It's part of the game.
The surface on which the game is played affects the outcome. Natural surfaces are uneven, and they generate uncertainties. Part of the magic of sports, the fun and thrill of being a spectator, is seeing those unforeseen events and how they change the game.
A bouncing ball hits a clump of dirt on the infield and bounces over the second baseman. A linebacker slips in the mud. That's part of sports.
The move to turf, is, frankly, an admission of the surface's role in the game. It simply reflects the belief that the variables created by natural events and natural materials should be excised from, rather than embraced in, athletics. That's a cold, denatured overly controlling view of sport.
Moreover, the visual spectacle of play on a natural surface is superior. Real grass looks better, not in the sense necessarily of being more uniform or more neat, but in the sense that it is what it is supposed to be. A natural surface leaves its mark, visually, on the game: grass stains, mud splatters, even divots, help tell the story of how a game has unfolded as it goes along. Likewise, they communicate to the viewer clues about how the game has unfolded that enhance the viewer's memory and perception of the events. "Wow, look at the grass stain on no. 9 from where he was laid out!" The stain, and the spectator's connection of the stain to the play that generated it, is an additional mental reference point that assists the spectator in understanding and forming a memory of the event.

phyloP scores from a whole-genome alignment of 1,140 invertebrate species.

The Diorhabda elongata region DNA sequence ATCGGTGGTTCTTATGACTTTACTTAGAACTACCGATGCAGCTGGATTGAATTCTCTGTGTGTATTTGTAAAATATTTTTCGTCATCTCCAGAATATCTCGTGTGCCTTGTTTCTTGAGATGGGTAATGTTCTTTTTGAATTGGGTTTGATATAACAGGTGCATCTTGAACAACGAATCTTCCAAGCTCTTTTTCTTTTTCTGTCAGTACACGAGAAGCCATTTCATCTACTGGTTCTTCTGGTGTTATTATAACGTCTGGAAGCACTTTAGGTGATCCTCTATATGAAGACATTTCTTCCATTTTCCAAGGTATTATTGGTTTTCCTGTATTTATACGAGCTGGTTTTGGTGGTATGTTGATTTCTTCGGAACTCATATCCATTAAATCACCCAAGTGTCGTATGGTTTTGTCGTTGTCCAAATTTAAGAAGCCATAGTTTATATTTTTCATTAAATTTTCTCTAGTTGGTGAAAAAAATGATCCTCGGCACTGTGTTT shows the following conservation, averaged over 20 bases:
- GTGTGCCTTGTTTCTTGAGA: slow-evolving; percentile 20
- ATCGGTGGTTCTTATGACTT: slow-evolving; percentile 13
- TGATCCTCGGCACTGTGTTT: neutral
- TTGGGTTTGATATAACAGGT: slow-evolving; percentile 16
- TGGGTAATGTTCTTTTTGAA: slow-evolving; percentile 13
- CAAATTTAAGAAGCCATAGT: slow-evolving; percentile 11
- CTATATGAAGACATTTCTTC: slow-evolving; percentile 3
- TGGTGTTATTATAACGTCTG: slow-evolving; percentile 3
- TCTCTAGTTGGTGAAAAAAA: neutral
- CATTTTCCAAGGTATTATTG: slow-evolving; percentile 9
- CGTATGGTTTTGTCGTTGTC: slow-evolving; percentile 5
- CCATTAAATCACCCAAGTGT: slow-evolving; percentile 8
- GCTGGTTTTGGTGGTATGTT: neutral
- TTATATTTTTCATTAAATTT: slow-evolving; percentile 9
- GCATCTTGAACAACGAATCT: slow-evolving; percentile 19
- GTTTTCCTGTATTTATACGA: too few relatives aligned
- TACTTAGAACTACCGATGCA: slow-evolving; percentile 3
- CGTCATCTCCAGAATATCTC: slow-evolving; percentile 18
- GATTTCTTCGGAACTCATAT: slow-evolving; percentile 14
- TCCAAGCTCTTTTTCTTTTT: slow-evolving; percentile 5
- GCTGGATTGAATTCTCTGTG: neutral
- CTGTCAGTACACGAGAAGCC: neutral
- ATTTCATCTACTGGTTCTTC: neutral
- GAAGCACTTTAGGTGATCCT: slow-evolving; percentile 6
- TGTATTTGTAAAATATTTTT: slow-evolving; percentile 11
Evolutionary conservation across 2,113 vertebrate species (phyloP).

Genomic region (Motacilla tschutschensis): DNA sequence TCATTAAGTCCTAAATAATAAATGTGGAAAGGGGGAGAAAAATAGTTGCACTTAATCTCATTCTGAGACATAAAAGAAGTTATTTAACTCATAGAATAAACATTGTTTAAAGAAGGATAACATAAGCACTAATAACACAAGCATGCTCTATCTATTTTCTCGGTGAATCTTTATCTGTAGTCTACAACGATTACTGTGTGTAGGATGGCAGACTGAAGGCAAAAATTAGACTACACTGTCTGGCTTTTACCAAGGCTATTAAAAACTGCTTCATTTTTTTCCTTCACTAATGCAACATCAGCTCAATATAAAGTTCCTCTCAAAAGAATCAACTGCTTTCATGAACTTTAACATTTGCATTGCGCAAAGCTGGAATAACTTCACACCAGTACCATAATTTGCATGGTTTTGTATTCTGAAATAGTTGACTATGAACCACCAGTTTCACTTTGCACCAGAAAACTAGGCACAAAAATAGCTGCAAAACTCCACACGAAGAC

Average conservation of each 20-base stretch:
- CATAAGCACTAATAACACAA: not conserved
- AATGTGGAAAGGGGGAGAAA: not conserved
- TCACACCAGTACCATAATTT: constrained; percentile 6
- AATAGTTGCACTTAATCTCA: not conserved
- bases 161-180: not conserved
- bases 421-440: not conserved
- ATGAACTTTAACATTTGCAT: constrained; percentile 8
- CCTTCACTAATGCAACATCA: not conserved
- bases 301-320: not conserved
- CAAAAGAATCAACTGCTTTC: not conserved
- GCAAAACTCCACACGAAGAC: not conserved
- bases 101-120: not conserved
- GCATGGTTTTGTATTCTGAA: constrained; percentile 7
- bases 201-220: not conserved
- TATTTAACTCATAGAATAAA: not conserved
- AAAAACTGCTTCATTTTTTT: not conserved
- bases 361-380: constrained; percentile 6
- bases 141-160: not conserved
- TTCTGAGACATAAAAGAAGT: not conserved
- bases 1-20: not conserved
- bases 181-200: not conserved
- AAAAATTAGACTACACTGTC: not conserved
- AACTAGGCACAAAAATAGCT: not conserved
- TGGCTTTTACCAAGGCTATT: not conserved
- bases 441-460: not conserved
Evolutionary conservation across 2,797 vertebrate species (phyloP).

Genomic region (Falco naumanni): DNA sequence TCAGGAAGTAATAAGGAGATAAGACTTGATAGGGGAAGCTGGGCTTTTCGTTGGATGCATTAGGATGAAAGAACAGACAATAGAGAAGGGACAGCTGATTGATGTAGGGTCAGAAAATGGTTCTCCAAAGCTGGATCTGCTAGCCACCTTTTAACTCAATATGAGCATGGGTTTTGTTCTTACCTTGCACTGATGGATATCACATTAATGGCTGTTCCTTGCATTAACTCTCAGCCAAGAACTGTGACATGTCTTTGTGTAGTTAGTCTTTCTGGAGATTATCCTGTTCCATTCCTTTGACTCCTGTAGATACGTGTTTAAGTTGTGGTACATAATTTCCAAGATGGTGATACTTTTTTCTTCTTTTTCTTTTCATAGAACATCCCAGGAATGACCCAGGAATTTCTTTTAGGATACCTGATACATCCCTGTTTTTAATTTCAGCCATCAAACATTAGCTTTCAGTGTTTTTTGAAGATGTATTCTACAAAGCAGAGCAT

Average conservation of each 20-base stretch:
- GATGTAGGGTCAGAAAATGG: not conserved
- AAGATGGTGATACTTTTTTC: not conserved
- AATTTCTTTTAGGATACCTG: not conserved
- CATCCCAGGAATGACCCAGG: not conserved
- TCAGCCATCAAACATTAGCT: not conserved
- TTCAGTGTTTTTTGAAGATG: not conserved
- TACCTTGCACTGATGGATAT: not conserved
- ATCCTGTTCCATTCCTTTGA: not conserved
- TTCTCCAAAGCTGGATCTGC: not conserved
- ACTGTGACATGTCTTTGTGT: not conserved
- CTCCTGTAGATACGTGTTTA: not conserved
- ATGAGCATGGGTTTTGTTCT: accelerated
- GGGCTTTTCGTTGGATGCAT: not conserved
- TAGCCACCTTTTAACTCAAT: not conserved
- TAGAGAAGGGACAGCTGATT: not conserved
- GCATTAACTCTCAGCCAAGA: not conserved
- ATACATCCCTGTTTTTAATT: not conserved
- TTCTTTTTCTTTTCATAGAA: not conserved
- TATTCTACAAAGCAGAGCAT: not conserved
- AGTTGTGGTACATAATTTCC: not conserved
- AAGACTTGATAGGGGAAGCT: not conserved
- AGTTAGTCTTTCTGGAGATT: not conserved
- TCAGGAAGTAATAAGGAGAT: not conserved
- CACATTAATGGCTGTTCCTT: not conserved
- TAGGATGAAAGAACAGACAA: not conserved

A turf field is sterile. It never changes. It says nothing about what has happened in the game or how far the game has progressed. It's the last two minutes of the fourth quarter and the game has been fought tooth and nail and remains on the line? The field and the uniforms don't show it. The spectacle is diminished. There is, quite literally, less to see.
Why do we play sports? Why do we watch them? The whole point of human achievement is to strive against an opponent and against the circumstances. The attempt to sterilize, flatten, and control, of which all of this nonsense, from turf to screens, is part and parcel, diminishes the actual endeavor, and a diminished endeavor is less worth watching.